Google’s New AutoDraw App Will Make Anyone a Stock-Art Maestro

Welcome to the age of smartart. Google’s latest effort combining artificial intelligence and art is an impressive new app called AutoDraw, which is basically the world’s best Pictionary teammate. Users can scrawl a few basic lines, and AutoDraw will do its best to interpret them and replace them with professional line drawings of the intended object, allowing even those of us who struggle to create passable stick figures to draw.

(It’s also, as CNET discovered, passably able to interpret minimalist Modern works of art, like Pablo Picasso‘s sketches of his beloved dog Lump.)

Google’s official blog post introducing AutoDraw describes it as “a new web-based tool that pairs machine learning with drawings created by talented artists to help you draw,” developed because “drawing on your phone or computer can be slow and difficult.”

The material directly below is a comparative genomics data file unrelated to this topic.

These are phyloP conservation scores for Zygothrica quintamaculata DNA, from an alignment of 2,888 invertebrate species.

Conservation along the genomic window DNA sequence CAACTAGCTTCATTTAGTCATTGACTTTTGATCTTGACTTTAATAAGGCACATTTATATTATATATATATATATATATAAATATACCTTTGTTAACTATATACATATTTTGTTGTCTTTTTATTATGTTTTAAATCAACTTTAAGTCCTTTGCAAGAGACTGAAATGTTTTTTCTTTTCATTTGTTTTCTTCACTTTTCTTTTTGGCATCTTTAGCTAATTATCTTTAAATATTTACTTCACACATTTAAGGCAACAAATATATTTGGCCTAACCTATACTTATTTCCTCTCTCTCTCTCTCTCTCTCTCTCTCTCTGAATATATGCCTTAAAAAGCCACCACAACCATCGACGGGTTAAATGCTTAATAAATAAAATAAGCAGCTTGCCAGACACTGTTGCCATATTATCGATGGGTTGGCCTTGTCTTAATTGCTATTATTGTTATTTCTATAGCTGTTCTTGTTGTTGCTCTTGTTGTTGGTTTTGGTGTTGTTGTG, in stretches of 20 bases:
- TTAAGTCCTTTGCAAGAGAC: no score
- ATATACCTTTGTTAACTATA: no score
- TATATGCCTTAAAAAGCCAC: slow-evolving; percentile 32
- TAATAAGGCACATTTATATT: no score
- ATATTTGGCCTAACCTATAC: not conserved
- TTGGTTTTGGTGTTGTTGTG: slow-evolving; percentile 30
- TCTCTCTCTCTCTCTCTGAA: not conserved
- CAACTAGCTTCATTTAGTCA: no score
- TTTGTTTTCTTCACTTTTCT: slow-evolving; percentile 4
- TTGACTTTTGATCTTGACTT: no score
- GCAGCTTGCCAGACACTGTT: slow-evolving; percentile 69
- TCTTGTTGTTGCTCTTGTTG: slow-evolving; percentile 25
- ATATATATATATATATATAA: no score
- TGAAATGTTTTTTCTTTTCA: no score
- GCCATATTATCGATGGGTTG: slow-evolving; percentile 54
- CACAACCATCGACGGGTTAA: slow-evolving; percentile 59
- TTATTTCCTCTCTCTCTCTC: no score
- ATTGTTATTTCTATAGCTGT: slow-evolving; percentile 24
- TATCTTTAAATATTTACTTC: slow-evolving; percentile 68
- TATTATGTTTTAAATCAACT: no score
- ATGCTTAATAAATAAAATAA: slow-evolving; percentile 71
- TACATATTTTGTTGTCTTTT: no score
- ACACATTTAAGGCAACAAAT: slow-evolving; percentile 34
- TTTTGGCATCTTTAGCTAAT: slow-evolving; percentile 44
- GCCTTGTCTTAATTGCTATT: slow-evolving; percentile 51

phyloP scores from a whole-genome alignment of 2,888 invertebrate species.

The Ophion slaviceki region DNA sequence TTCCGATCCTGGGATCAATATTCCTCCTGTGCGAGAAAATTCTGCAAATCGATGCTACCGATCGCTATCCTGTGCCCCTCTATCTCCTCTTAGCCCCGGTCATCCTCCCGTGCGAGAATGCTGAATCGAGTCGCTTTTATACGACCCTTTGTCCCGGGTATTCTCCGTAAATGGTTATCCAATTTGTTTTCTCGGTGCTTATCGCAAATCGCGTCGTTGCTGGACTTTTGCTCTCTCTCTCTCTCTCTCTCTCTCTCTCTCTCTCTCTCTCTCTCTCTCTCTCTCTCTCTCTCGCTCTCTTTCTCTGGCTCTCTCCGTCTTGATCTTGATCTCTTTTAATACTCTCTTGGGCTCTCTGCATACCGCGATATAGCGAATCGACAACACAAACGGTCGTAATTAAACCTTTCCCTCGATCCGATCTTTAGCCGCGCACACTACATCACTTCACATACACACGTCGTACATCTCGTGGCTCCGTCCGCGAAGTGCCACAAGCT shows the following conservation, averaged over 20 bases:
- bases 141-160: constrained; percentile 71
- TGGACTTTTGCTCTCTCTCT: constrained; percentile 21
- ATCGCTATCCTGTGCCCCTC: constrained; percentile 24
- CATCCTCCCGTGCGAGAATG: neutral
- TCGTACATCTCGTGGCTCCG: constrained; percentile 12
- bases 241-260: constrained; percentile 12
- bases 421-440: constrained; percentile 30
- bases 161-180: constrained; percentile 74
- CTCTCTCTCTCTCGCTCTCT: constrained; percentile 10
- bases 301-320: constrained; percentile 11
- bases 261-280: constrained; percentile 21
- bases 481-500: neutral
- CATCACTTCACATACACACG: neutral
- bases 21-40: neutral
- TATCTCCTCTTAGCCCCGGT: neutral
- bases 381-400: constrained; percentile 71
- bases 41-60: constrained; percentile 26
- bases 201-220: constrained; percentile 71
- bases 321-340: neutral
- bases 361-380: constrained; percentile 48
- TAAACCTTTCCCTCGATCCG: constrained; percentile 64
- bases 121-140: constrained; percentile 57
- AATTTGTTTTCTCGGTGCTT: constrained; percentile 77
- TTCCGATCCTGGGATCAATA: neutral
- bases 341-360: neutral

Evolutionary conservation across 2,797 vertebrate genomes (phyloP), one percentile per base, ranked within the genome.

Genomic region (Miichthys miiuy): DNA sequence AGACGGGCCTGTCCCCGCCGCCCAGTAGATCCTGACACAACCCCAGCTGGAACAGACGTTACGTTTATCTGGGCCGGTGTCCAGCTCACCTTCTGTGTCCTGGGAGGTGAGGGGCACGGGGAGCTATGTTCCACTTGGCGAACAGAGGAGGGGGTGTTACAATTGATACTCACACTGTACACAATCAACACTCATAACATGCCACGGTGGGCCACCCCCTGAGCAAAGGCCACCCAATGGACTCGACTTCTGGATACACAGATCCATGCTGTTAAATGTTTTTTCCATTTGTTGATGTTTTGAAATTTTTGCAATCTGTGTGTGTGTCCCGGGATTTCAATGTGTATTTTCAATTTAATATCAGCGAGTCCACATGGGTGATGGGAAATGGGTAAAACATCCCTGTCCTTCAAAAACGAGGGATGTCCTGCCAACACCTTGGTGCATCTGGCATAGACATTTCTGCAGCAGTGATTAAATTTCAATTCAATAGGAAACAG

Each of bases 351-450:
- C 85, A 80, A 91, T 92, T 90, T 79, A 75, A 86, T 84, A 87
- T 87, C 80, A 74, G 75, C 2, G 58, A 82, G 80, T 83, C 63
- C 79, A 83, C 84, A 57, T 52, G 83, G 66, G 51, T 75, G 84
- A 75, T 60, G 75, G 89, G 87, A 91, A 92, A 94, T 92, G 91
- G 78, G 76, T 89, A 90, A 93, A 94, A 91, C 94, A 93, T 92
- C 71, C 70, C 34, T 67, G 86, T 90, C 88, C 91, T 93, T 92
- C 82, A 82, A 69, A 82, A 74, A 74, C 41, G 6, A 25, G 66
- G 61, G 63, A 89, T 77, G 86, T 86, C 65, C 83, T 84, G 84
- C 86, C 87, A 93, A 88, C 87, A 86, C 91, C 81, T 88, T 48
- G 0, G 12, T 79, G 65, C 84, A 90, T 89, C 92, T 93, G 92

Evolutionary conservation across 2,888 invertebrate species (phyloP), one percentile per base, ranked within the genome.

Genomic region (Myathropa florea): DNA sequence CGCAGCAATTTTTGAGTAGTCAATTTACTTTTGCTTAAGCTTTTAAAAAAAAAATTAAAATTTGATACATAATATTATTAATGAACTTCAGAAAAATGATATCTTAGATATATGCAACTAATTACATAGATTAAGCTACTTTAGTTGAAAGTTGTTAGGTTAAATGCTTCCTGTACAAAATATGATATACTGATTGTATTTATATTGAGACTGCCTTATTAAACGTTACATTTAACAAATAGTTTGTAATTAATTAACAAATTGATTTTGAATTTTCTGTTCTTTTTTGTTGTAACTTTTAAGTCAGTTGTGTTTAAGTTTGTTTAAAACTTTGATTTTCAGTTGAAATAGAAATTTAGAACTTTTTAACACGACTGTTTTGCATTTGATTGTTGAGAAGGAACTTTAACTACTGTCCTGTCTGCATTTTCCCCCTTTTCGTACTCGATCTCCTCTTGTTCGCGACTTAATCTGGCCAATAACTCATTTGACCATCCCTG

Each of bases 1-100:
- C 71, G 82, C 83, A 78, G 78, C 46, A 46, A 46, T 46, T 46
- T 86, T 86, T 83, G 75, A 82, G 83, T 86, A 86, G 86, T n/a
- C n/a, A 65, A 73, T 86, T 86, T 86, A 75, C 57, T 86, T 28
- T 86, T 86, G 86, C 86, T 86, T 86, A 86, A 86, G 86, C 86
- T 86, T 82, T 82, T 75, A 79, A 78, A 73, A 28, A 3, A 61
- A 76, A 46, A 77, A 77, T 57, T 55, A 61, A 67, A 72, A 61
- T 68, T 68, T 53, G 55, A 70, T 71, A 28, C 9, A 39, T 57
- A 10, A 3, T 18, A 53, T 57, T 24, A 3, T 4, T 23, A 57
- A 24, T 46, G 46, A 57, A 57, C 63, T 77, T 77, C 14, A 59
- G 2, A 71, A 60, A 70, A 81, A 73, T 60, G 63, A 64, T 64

The idea is that you can quickly access clean and simple images from professional artists, allowing you to easily create fliers, invitations, and other materials otherwise requiring graphic-design know-how. (Google also suggests you use the app to doodle during boring meetings.)

Google AutoDraw at work. Courtesy of Google.

Google AutoDraw at work. Courtesy of Google.

The technology is borrowed from the company’s existing Quick, Draw! product, a little game that gives you a one word prompt, 20 seconds to draw it, and sees if the neural network AI can correctly identify your image. As you draw in AutoDraw, the suggestion tool offers a number of clip art replacements for your scribbled image.

The new app is already a big hit, as its website is currently down, instructing would-be users that “This application is temporarily over its serving quota. Please try again later.”

Once it’s back up and running, you’ll be able to use AutoDraw on your phone, computer, and tablet devices, all without downloading or purchasing anything. And, if you’re among those of us with a gifted hand, you can also contribute your own artwork to the AutoDraw library here.

The initial set of images, which number in the hundreds, are from designers and illustrators Erin Butner, Julia Melograna, Pie Liew, Simone Noronha, and Tori Hinn, and HAWRAF design studio and Selman Design Creative Studio.

Watch the video for AutoDraw:

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